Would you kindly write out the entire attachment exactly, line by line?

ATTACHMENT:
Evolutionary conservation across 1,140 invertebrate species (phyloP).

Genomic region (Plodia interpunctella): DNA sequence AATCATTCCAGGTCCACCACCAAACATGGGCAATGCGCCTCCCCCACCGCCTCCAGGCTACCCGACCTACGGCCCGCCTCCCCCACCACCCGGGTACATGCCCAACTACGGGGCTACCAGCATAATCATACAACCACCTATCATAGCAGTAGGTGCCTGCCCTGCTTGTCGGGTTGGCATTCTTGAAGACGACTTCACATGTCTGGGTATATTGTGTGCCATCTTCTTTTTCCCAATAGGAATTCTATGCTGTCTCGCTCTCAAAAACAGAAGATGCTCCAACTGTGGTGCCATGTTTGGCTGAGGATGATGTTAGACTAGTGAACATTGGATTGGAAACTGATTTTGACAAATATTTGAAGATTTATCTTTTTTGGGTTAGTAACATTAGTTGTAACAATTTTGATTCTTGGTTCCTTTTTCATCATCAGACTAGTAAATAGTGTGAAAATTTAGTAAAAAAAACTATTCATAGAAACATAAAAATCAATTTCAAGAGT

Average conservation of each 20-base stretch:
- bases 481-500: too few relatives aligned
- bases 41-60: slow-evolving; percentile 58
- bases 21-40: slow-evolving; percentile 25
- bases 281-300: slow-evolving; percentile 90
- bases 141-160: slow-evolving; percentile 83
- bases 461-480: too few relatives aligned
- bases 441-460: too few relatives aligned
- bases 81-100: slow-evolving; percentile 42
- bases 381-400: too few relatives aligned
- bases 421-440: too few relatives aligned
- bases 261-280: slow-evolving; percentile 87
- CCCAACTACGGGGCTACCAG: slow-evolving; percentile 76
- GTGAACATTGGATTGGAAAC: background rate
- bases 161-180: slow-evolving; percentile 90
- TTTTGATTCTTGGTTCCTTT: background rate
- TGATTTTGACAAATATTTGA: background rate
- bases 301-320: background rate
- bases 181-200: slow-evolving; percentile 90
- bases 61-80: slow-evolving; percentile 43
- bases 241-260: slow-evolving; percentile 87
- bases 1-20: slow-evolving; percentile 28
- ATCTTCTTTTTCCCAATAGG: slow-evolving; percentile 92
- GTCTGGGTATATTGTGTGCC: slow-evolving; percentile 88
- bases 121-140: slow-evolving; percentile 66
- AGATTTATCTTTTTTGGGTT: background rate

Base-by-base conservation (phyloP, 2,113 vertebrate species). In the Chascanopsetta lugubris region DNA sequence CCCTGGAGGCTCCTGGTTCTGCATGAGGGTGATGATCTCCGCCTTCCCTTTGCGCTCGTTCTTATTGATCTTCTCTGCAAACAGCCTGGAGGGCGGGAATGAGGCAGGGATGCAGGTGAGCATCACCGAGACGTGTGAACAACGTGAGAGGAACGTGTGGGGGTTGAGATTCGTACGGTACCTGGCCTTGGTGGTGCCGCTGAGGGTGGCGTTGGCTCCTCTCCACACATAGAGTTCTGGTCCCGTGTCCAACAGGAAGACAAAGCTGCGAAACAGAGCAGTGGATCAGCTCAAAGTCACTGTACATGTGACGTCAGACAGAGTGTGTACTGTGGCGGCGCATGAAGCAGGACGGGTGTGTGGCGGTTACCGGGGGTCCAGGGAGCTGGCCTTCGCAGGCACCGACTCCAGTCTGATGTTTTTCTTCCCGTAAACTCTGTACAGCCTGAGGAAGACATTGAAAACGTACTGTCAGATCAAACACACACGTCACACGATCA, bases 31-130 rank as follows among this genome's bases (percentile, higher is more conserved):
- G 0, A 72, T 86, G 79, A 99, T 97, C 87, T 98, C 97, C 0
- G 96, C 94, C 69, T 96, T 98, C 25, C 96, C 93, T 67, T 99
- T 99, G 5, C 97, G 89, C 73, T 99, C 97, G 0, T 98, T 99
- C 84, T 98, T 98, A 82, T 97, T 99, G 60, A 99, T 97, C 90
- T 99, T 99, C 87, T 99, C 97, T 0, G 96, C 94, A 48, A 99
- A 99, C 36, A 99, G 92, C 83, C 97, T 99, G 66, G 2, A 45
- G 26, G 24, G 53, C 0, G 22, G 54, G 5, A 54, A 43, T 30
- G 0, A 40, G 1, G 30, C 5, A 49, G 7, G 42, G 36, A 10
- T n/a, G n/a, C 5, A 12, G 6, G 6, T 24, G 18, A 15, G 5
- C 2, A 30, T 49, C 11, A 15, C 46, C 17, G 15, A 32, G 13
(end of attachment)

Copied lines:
Evolutionary conservation across 1,140 invertebrate species (phyloP).

Genomic region (Plodia interpunctella): DNA sequence AATCATTCCAGGTCCACCACCAAACATGGGCAATGCGCCTCCCCCACCGCCTCCAGGCTACCCGACCTACGGCCCGCCTCCCCCACCACCCGGGTACATGCCCAACTACGGGGCTACCAGCATAATCATACAACCACCTATCATAGCAGTAGGTGCCTGCCCTGCTTGTCGGGTTGGCATTCTTGAAGACGACTTCACATGTCTGGGTATATTGTGTGCCATCTTCTTTTTCCCAATAGGAATTCTATGCTGTCTCGCTCTCAAAAACAGAAGATGCTCCAACTGTGGTGCCATGTTTGGCTGAGGATGATGTTAGACTAGTGAACATTGGATTGGAAACTGATTTTGACAAATATTTGAAGATTTATCTTTTTTGGGTTAGTAACATTAGTTGTAACAATTTTGATTCTTGGTTCCTTTTTCATCATCAGACTAGTAAATAGTGTGAAAATTTAGTAAAAAAAACTATTCATAGAAACATAAAAATCAATTTCAAGAGT

Average conservation of each 20-base stretch:
- bases 481-500: too few relatives aligned
- bases 41-60: slow-evolving; percentile 58
- bases 21-40: slow-evolving; percentile 25
- bases 281-300: slow-evolving; percentile 90
- bases 141-160: slow-evolving; percentile 83
- bases 461-480: too few relatives aligned
- bases 441-460: too few relatives aligned
- bases 81-100: slow-evolving; percentile 42
- bases 381-400: too few relatives aligned
- bases 421-440: too few relatives aligned
- bases 261-280: slow-evolving; percentile 87
- CCCAACTACGGGGCTACCAG: slow-evolving; percentile 76
- GTGAACATTGGATTGGAAAC: background rate
- bases 161-180: slow-evolving; percentile 90
- TTTTGATTCTTGGTTCCTTT: background rate
- TGATTTTGACAAATATTTGA: background rate
- bases 301-320: background rate
- bases 181-200: slow-evolving; percentile 90
- bases 61-80: slow-evolving; percentile 43
- bases 241-260: slow-evolving; percentile 87
- bases 1-20: slow-evolving; percentile 28
- ATCTTCTTTTTCCCAATAGG: slow-evolving; percentile 92
- GTCTGGGTATATTGTGTGCC: slow-evolving; percentile 88
- bases 121-140: slow-evolving; percentile 66
- AGATTTATCTTTTTTGGGTT: background rate

Base-by-base conservation (phyloP, 2,113 vertebrate species). In the Chascanopsetta lugubris region DNA sequence CCCTGGAGGCTCCTGGTTCTGCATGAGGGTGATGATCTCCGCCTTCCCTTTGCGCTCGTTCTTATTGATCTTCTCTGCAAACAGCCTGGAGGGCGGGAATGAGGCAGGGATGCAGGTGAGCATCACCGAGACGTGTGAACAACGTGAGAGGAACGTGTGGGGGTTGAGATTCGTACGGTACCTGGCCTTGGTGGTGCCGCTGAGGGTGGCGTTGGCTCCTCTCCACACATAGAGTTCTGGTCCCGTGTCCAACAGGAAGACAAAGCTGCGAAACAGAGCAGTGGATCAGCTCAAAGTCACTGTACATGTGACGTCAGACAGAGTGTGTACTGTGGCGGCGCATGAAGCAGGACGGGTGTGTGGCGGTTACCGGGGGTCCAGGGAGCTGGCCTTCGCAGGCACCGACTCCAGTCTGATGTTTTTCTTCCCGTAAACTCTGTACAGCCTGAGGAAGACATTGAAAACGTACTGTCAGATCAAACACACACGTCACACGATCA, bases 31-130 rank as follows among this genome's bases (percentile, higher is more conserved):
- G 0, A 72, T 86, G 79, A 99, T 97, C 87, T 98, C 97, C 0
- G 96, C 94, C 69, T 96, T 98, C 25, C 96, C 93, T 67, T 99
- T 99, G 5, C 97, G 89, C 73, T 99, C 97, G 0, T 98, T 99
- C 84, T 98, T 98, A 82, T 97, T 99, G 60, A 99, T 97, C 90
- T 99, T 99, C 87, T 99, C 97, T 0, G 96, C 94, A 48, A 99
- A 99, C 36, A 99, G 92, C 83, C 97, T 99, G 66, G 2, A 45
- G 26, G 24, G 53, C 0, G 22, G 54, G 5, A 54, A 43, T 30
- G 0, A 40, G 1, G 30, C 5, A 49, G 7, G 42, G 36, A 10
- T n/a, G n/a, C 5, A 12, G 6, G 6, T 24, G 18, A 15, G 5
- C 2, A 30, T 49, C 11, A 15, C 46, C 17, G 15, A 32, G 13